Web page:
Erosive Pustular Dermatosis of the Scalp (EPDS)


Also known as Erosive pustulosis, erosive pustular dermatosis, chronic atrophic dermatosis of the scalp

EPDS is a rare inflammatory condition of the scalp most commonly seen in elderly males, characterised by

  • thin skin (atrophy),
  • raw open wounds (erosions), and
  • thick adherent crusts, leading to
  • permanent hair loss (scarring alopecia).

The cause of EPDS is a combination of four progressive factors:

  • Pre-existing thin skin (atrophy) of the scalp, due to
    • Aging
    • Male pattern baldness
  • Inciting injury to the thin skin of the scalp, due to
    • Accidental trauma
    • Chronic sun exposure
    • Interventions to the scalp – surgery, freezing, hair transplants, radiation therapy, photodynamic therapy
  • Altered healing as a result of the chronic injury, resulting in
  • Scarring of the skin and permanent loss of the hair

EPDS is characterised by open wounds and adherent thick yellow brown crusts located at the centre and / or the periphery of the area of baldness.

The skin surrounding the crusts is pink, thin, and fragile, with superficial blood vessels easily visible.

In 25% of patients with EPDS, concurrent autoimmune conditions include:

  • Rheumatoid arthritis
  • Takayasu’s arteritis
  • Autoimmune hepatitis
  • Hashimoto’s thyroiditis

Increased rates of heart disease, high blood pressure, diabetes and cancer have also been observed.

Due to the difficult nature of EPDS, healing is often interrupted by ongoing disease, leading to a problematic cycle of healing interspersed with sporadic deterioration, resulting in a recovery characterised by relapse and recurrence.

The diagnosis is usually made by a dermatologist after reviewing the presentation of the individual, through a combination of history and physical findings (clinical diagnosis).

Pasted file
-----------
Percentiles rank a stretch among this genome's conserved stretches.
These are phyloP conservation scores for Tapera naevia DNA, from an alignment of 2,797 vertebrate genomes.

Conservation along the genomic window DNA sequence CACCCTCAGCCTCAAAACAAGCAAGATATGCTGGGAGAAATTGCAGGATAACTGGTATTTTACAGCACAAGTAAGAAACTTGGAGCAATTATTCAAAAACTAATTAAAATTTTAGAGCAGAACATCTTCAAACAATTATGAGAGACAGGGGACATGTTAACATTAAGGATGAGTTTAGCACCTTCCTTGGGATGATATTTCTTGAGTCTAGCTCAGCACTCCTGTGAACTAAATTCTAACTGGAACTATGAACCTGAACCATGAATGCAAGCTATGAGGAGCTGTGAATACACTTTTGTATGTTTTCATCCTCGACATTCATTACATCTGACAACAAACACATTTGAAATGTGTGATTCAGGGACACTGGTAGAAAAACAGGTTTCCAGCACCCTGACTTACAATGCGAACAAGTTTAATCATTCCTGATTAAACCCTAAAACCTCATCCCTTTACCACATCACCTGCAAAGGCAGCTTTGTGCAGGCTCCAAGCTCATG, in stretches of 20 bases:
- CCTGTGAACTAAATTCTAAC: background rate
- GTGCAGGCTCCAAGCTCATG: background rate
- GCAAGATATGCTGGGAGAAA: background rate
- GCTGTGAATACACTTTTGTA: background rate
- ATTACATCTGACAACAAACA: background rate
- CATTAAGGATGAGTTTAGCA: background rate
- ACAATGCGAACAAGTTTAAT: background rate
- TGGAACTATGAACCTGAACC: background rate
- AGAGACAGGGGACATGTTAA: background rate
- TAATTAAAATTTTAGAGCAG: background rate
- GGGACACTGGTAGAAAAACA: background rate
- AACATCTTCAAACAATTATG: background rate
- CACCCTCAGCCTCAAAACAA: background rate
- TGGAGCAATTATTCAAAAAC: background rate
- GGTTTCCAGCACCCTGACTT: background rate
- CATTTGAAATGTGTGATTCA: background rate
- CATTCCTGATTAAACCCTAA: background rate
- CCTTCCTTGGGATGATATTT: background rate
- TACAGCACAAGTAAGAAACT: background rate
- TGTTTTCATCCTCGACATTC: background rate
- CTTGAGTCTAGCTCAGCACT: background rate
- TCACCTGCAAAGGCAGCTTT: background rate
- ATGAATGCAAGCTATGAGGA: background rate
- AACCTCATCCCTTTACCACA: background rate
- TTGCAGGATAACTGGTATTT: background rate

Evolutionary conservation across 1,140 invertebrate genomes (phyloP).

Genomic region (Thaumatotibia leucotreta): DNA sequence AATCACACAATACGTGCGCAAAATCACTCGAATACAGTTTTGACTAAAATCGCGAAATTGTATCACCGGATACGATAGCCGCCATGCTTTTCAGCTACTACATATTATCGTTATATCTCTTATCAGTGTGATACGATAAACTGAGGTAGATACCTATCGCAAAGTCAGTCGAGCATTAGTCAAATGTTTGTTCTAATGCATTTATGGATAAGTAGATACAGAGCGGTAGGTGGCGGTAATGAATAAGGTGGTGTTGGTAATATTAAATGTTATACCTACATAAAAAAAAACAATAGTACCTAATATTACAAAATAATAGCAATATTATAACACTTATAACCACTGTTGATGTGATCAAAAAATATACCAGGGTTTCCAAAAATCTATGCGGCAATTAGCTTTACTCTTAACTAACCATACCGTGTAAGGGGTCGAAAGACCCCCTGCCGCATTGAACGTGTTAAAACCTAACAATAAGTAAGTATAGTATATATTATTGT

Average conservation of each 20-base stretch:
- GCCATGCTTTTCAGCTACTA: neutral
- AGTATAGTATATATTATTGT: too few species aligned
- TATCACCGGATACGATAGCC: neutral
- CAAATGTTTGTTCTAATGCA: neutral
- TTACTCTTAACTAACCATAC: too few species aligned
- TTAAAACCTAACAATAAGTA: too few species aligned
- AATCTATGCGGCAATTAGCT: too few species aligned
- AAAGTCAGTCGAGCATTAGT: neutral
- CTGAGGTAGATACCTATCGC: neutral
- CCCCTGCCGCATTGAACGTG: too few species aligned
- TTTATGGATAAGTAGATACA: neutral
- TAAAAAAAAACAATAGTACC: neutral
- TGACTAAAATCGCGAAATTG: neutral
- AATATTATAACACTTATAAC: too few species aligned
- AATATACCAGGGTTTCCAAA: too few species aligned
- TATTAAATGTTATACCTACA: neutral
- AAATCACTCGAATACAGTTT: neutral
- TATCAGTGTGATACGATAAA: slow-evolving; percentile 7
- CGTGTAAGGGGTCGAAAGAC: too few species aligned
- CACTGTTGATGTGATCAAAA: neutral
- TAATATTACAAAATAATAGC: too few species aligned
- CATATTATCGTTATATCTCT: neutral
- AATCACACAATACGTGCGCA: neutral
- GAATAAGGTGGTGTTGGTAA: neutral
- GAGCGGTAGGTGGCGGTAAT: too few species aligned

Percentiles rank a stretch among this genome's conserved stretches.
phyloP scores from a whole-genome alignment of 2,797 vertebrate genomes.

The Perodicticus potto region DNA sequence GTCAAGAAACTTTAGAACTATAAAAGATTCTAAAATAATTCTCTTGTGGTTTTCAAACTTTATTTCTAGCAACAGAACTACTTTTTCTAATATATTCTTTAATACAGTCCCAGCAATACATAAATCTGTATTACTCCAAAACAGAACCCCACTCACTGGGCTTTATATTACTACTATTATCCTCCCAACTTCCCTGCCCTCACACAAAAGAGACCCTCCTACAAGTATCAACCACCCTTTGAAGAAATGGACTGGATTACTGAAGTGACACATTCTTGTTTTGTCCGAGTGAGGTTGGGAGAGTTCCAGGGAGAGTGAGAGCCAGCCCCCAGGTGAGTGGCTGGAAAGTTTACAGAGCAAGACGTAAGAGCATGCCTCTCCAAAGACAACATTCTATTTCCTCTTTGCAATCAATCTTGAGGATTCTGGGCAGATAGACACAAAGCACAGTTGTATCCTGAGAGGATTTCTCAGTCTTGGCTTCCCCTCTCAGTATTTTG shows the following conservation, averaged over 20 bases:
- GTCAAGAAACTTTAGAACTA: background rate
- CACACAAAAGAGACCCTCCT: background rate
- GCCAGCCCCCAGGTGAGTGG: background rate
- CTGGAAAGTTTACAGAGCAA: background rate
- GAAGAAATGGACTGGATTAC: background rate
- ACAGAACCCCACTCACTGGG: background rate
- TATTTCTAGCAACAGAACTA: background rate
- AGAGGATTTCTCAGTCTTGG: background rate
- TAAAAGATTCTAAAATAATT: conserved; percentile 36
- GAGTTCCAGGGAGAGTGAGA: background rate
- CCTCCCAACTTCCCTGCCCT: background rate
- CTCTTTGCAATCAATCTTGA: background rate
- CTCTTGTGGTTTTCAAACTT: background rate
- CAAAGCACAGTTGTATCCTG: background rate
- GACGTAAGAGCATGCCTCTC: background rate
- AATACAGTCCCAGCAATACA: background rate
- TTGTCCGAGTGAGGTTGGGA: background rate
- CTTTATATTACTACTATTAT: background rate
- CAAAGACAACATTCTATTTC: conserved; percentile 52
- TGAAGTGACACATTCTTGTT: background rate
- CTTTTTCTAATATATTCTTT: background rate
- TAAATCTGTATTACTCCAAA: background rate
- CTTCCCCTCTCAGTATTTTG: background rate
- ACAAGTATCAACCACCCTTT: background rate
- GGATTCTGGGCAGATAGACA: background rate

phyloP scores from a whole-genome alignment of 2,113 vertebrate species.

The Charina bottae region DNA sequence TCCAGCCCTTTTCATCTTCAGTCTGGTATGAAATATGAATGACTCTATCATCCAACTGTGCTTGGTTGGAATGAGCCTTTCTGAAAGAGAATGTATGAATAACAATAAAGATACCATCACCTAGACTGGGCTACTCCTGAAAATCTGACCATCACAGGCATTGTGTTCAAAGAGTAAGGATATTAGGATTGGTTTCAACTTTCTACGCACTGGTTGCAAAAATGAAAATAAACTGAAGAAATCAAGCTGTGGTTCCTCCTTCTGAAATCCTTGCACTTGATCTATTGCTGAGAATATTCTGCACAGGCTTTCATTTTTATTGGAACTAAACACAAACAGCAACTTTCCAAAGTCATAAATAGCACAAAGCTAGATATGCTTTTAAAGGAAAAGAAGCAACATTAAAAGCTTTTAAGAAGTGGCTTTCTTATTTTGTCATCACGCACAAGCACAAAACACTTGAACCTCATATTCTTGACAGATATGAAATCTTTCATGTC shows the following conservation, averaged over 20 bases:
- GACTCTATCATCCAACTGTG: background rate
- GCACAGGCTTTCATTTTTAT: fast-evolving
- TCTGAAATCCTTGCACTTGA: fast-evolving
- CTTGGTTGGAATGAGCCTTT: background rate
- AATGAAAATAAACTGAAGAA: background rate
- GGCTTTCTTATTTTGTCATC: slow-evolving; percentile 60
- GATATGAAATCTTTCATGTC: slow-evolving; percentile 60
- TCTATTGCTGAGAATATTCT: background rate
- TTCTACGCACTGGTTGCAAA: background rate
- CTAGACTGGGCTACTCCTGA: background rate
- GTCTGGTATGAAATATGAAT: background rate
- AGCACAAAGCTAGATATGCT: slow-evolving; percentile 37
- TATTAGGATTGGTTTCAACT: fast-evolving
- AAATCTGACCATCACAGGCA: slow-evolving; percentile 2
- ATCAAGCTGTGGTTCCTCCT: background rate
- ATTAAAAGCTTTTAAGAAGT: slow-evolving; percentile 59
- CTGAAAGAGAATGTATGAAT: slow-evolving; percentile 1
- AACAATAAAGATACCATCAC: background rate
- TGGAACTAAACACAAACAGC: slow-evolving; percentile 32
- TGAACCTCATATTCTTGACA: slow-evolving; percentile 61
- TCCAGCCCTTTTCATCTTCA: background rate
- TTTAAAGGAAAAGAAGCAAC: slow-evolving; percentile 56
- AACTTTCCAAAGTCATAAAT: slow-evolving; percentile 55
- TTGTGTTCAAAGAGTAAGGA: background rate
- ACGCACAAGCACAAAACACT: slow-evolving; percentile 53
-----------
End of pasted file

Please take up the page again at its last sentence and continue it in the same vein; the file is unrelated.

A history of previous trauma to the scalp, supported by physical findings of open wounds, crusts and scarring alopecia in the presence of thin skin and significant sun damage of the scalp, is usually indicative of EPDS.

Tissue sampling (skin biopsy) only serves to confirm the diagnosis of EPDS in the presence of positive history and clinical findings.

In some cases, a tissue biopsy may be taken to exclude other serious conditions that may mimic the presentation of EPDS:

EPDS is treated in a step wise fashion:

  • Removal of the crust after soaking in wet dressings
  • Direct application of topical therapy to the fresh wound base underlying the removed crust, and to open wounds
  • Ongoing daily application of topical therapy
  • Review every 4-6 weeks for ongoing healing

Protective headwear and sunscreen to the scalp is advocated at all times to minimise ongoing disease through potential trauma or further sun damage.

EPDS is a stubborn disease requiring extended therapy, ranging from weeks to months. During therapy, relapse and recurrence may occur. Despite therapy, hair regrowth is uncommon in areas affected by scarring alopecia.

General measures to protect the scalp from further trauma and sun exposure should be outlined. Profuse combing, harsh chemical treatments, and heated hair dryers should be avoided. Silicone gels applied to existing areas of erosion may assist with healing, and protect open areas from further trauma.

This information has been written by Dr Rudy Yeh and Dr David Wong
Published: 21st June 2019


2019 © Australasian College of Dermatologists.

You may use for personal use only. Please refer to our disclaimer.